Beyond company-related and U.S. person-related controls, Congress is advancing additional measures targeting Military-Civil Fusion (MCF). In the National Defense Authorization Act (NDAA) for Fiscal Year 2023, Congress mandated the Secretary of Defense and the Director of National Intelligence to commence cataloging academic, research institutions, and institutions of higher education involved with China’s MCF strategy. This heralds the potential creation of a new regulatory category for MCF-related controls.

Although these agencies have yet to finalize their public lists of such entities, WireScreen has compiled a collection of institutions closely linked to China’s defense industrial base. Our research reveals that these institutions have made over ten thousand investments in private commercial companies. This underscores the importance of monitoring the involvement of academic and research institutions in China's MCF strategy, as their activities can significantly impact national security and economic interests.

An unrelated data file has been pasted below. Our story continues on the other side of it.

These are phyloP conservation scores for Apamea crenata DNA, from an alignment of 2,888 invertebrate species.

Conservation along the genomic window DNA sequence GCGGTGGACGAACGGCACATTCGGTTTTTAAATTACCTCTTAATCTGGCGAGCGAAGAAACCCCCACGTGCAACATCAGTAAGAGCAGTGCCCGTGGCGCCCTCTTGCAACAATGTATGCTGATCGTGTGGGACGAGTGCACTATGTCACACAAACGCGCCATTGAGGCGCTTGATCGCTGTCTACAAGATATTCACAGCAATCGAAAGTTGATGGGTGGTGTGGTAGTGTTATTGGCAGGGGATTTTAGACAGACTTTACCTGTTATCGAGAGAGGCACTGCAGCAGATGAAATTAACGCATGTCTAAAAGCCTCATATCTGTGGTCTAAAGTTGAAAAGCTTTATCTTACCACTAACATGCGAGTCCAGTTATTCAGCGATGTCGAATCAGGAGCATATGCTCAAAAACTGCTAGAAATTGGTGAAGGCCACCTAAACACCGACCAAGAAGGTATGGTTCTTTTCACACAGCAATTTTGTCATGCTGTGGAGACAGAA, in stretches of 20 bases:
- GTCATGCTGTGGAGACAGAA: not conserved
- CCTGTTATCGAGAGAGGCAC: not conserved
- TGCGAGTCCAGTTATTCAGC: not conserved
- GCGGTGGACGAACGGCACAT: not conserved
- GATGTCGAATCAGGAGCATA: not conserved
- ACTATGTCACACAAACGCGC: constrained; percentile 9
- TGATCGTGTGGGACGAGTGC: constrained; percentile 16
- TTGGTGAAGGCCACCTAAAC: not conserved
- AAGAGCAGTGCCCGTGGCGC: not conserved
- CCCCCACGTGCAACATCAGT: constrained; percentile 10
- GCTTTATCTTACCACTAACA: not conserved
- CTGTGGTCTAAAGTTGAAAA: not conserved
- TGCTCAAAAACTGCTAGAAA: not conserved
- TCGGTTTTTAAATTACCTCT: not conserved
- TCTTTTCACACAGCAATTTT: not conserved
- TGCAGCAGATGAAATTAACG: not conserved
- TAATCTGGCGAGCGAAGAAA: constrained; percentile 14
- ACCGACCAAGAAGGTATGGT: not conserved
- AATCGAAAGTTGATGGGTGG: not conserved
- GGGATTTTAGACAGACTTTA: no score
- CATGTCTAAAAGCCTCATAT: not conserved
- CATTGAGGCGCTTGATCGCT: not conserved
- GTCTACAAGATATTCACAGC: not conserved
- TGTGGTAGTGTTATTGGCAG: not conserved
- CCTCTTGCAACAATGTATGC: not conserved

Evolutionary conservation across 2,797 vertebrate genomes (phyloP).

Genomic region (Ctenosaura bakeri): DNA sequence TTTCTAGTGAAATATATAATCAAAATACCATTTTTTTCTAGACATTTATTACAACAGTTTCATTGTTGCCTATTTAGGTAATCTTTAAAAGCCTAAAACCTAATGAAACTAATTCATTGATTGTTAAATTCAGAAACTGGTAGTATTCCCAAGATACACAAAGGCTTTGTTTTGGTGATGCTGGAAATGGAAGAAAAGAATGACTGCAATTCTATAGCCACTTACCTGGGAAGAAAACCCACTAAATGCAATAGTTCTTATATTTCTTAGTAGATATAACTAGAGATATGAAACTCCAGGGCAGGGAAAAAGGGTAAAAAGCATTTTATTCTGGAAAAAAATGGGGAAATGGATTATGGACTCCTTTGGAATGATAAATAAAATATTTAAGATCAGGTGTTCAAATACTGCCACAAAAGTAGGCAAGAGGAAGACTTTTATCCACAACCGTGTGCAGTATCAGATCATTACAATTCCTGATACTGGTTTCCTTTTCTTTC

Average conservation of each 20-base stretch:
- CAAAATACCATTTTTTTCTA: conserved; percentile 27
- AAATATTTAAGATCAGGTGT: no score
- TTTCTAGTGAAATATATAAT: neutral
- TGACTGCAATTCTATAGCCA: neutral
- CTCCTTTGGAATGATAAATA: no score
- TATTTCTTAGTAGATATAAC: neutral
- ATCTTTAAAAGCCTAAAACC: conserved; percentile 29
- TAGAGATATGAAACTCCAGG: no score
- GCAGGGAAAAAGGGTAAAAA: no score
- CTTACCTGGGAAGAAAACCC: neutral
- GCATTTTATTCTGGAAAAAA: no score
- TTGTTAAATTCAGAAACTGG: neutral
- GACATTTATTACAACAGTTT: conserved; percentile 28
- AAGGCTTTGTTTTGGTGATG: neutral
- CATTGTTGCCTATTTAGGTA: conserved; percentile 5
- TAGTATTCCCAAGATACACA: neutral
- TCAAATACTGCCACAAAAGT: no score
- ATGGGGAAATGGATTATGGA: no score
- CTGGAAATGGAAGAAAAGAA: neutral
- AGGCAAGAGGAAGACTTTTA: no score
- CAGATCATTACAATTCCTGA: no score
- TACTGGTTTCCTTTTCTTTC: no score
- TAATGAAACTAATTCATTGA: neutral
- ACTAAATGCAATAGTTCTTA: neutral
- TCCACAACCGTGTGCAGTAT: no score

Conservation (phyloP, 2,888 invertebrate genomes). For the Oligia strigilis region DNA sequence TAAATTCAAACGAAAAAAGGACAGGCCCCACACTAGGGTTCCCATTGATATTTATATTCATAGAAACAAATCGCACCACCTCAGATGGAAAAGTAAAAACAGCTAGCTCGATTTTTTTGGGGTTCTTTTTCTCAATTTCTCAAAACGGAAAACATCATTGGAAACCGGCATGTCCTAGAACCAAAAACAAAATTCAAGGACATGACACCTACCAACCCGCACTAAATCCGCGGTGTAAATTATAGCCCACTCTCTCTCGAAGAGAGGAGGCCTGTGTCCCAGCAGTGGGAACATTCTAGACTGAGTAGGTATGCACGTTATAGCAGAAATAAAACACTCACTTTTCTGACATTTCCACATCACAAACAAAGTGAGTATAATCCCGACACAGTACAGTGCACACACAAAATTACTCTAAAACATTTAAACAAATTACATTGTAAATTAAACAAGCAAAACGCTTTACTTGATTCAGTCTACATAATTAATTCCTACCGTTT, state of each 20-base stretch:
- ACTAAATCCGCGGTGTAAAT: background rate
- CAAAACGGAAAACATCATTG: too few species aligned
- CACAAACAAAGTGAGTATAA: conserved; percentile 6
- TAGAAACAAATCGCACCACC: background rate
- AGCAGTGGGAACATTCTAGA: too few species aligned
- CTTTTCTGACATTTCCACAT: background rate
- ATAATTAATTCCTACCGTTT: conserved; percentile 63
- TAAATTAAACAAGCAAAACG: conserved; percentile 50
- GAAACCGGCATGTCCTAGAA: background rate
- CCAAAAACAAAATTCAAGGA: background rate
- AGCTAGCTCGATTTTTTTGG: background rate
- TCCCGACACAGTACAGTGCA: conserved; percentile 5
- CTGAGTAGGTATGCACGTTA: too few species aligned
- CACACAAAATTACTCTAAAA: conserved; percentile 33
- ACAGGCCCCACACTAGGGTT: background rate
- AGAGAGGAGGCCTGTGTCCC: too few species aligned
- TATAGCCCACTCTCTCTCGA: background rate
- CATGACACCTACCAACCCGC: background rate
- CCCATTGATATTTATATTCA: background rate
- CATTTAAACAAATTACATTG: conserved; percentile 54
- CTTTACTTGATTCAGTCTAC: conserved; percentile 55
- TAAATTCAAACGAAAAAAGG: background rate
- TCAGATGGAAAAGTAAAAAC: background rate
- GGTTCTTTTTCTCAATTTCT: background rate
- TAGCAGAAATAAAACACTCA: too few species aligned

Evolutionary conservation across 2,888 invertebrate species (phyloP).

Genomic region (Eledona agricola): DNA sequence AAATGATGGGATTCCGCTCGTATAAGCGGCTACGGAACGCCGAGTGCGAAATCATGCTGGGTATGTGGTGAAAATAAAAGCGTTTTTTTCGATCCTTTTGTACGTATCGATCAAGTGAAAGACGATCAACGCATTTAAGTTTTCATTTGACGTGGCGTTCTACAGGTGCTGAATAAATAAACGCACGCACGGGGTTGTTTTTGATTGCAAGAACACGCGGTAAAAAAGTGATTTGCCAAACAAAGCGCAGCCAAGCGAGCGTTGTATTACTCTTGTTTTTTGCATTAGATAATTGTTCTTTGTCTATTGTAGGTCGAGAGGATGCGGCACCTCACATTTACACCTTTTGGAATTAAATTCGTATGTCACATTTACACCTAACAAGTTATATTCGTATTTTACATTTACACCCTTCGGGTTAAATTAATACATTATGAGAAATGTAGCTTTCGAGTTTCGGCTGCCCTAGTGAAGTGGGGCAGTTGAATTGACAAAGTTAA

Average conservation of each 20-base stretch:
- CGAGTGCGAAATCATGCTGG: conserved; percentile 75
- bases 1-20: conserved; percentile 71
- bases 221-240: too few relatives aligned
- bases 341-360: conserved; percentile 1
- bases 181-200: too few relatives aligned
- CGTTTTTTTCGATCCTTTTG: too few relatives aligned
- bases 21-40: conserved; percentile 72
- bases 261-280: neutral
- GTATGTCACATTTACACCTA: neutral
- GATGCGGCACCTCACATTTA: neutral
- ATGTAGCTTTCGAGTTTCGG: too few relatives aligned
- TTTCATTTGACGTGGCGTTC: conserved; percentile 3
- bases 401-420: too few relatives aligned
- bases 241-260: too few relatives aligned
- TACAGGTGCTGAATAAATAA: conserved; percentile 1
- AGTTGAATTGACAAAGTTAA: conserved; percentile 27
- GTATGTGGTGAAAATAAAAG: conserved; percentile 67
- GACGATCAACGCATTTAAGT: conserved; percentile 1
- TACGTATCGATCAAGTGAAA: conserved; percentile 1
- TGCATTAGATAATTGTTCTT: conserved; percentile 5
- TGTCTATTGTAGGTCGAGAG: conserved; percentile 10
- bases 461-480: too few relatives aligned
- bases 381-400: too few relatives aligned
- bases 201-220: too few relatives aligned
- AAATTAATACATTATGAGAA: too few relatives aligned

Defense & Security Affiliated Research Universities Collection in WireScreen

Conclusion

This paper introduced the bulk of MCF related classifications: CMCs, MEUs, MSIEUs, NS-CMICs, CCMCs, UVLs, SDNs, DPLs, and soon to come research institutes. The landscape is obviously complex, overlapping, and evolving in real time. Moreover, this is not the end of the story. More classifications and end-use controls regarding China are unfolding in Washington. One of the major questions is how such statutes will be enforced. On the face of the various definitions and ultimate end-use tests, full enforcement of all programs could capture a large number of deals and trade transactions directly and indirectly involving China.